New trends facing lawyers

June 1st, 2014
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By Ben Groot

There are various trends affecting the legal industry today. An awareness of the changing trends and forces is of critical importance because due to the increased competition levels, law firms will have to be more strategically minded, and be more aware of their competitive advantage and differentiation, so that they may clearly convey the benefits they offer to clients and potential clients. Should a firm fail to do this, it will be outperformed by the competition, and start a backward slide that may lead to eventual closure.

For the purpose of this article, the following trends that impact law firms and the way they do business, have been identified and will be discussed – the increased use of technology, globalisation and its effects, and lastly, the economic climate. This list is not exhaustive, but contains merely some of the most important trends.

Technology

This trend is anticipated to have the biggest effect on law firms in general, and includes the following:

  • Availability of online legal resources.
  • The ability to consult with clients using some form of video-conferencing, for example Skype.
  • Increased usage of cloud computing by law firms, lessening the need for staff to sit in a physical office.
  • The ability to store client files and firm records electronically and to obtain access to these documents remotely from anywhere in the world.
  • Increased availability and use of big data – as an example, there is a company that uses data mining to develop a product to analyse a given set of facts according to decided cases in order to predict the probability of winning the case.
  • Legal work is being deconstructed into component parts by using tools like knowledge management software, artificial intelligence and document review technologies, with each component being valued differently. Furthermore, these components are no longer necessarily being performed by attorneys.

The use of knowledge management systems (managing knowledge in a firm so that everyone has access to it, for example, by the use of precedents), artificial intelligence to sort through massive databases to obtain relevant information, as well as proper document management systems to ensure that electronic documents are properly stored and easy to retrieve, are gaining popularity overseas (P Hall ‘I’ve looked at fees from both sides now: A perspective on market-valued pricing for legal services’ (2012)  39 William Mitchell Law Review  at 154.)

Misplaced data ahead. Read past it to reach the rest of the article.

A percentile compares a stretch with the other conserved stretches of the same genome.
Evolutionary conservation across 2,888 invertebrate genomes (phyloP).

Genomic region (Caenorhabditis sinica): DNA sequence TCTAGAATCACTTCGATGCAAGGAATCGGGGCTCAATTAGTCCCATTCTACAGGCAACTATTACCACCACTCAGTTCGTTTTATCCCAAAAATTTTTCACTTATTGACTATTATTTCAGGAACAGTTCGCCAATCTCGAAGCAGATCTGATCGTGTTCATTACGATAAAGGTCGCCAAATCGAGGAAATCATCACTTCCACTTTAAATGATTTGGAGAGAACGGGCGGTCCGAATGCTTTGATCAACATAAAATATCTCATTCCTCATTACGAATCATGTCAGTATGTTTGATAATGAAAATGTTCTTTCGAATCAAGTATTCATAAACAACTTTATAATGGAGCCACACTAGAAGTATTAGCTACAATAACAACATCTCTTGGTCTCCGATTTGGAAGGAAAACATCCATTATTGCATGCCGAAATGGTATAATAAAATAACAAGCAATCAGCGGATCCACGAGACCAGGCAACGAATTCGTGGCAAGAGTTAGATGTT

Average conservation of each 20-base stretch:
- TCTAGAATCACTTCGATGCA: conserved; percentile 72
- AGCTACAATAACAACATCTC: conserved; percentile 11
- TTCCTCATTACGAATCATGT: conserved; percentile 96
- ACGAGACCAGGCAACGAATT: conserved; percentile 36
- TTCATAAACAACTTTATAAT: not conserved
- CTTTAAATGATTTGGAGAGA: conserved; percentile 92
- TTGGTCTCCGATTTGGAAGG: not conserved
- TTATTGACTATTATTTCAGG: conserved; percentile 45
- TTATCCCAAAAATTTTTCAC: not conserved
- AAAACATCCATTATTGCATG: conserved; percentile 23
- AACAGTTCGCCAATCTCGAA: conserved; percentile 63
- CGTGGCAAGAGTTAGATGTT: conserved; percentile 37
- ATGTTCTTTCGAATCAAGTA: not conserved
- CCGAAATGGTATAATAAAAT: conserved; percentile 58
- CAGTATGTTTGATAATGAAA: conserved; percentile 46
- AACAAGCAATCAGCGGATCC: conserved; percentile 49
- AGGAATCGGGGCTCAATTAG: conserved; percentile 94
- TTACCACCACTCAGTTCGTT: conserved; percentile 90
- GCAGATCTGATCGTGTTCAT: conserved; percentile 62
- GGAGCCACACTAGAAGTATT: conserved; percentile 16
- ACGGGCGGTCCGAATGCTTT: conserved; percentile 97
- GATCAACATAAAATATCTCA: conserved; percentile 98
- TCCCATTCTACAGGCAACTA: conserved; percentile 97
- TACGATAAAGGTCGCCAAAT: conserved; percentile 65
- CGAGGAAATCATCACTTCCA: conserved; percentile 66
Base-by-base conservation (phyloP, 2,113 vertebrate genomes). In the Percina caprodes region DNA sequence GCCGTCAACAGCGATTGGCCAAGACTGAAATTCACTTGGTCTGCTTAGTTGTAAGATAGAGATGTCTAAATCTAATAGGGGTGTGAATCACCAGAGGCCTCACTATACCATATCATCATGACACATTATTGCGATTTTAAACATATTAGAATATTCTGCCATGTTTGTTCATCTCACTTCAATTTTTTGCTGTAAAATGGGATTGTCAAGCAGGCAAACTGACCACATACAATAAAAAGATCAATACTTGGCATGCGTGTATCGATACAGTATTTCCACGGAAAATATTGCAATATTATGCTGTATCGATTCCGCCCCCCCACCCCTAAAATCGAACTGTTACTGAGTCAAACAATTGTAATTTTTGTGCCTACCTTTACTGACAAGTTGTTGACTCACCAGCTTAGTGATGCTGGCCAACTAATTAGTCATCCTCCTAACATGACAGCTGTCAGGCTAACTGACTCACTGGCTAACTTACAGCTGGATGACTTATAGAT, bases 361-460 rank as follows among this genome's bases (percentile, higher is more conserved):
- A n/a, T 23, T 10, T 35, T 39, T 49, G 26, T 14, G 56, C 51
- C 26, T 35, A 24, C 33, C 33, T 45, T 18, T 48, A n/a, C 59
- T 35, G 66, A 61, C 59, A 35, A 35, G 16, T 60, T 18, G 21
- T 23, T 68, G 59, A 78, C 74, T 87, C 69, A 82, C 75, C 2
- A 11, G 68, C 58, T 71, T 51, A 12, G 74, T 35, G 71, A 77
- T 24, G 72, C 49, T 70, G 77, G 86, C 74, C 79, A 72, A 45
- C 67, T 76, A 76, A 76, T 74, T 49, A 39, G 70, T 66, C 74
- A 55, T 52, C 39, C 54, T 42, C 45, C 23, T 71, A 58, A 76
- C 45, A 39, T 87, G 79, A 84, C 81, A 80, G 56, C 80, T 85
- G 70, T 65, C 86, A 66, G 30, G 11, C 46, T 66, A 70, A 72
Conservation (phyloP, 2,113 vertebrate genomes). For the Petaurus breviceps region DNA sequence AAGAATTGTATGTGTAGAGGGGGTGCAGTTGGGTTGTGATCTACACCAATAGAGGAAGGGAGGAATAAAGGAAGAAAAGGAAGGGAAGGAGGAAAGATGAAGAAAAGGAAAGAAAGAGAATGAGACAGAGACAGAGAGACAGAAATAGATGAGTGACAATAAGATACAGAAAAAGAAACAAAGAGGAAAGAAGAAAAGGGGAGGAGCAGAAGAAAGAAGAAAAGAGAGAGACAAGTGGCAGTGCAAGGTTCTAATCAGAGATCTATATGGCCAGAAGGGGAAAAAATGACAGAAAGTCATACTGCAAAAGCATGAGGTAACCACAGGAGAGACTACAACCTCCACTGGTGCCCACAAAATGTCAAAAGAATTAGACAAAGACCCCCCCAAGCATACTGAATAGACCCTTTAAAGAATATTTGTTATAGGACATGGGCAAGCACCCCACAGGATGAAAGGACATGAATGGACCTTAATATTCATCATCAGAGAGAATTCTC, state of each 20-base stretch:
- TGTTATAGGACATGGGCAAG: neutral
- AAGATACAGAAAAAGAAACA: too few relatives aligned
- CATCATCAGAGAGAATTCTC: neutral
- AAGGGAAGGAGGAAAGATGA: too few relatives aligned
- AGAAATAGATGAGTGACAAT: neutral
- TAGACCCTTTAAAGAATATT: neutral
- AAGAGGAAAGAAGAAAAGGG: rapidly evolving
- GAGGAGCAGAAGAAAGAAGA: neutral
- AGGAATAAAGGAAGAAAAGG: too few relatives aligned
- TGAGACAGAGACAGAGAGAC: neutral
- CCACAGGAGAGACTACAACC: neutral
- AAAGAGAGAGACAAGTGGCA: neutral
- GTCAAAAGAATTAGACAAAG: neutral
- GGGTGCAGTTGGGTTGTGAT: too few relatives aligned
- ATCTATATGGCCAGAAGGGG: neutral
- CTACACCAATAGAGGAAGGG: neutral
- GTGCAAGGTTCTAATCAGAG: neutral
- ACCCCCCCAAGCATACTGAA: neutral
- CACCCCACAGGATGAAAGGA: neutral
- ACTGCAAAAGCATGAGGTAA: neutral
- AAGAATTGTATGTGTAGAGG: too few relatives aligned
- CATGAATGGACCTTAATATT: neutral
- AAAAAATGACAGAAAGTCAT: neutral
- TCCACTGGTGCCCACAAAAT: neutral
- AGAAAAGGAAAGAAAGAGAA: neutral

The concept of ‘quantitative legal prediction’ is particularly fascinating. Existing data is analysed to answer such questions as what an acceptable fee would be for certain services, what the likely outcome of a specific set of facts would be and what the risks in specific litigation could be (Hall op cit). Firms like Neota Logic (www.neotalogic.com), Tymetrix (www.tymetrix.com) and Recommind (www.recommind.com) all offer solutions in this field. In my view, even though this field is still in its infancy, its impact will be large, and firms need to plan accordingly, in order to take advantage of its benefits as quickly as possible.

Author Richard Susskind in his book Tomorrow’s Lawyers 1ed (United Kingdom: Oxford University Press 2013) is of the view that the challenge to the legal profession as far as the use of technology is concerned, is not to use it to automate current inefficient practices, but to rather use technology in order to practise law in ways that could not have been done in the past.

It is, therefore, of cardinal importance that law firms embrace technology and use it to render services to their clients in new, innovate ways, so as to improve the delivery of legal services.

Globalisation

The second major trend affecting law firms is the increased globalisation of their clients. A partial enabler of law firms’ ability to offer increased global services to their clients is the fact that the growing use of technology has shrunk geographic distances.

It is common knowledge that firms are competing more and more in the global arena. With their clients becoming more globally active, law firms also have to spread their wings and start practising on a more global scale. Author FS Ury puts it very well in an article published in 2011 when he says: ‘A law firm’s world is no longer limited to just the county or city where the office is located’ (FS Ury ‘Atticus Finch and the future of the legal profession’ (2011) 18 Southwestern Journal of International Law at 225).

As an answer to this requirement to be more globally active, there has been an increase in cross-border mergers between law firms, as well as an increase in the number of offices opened by United States (US) law firms in foreign locations.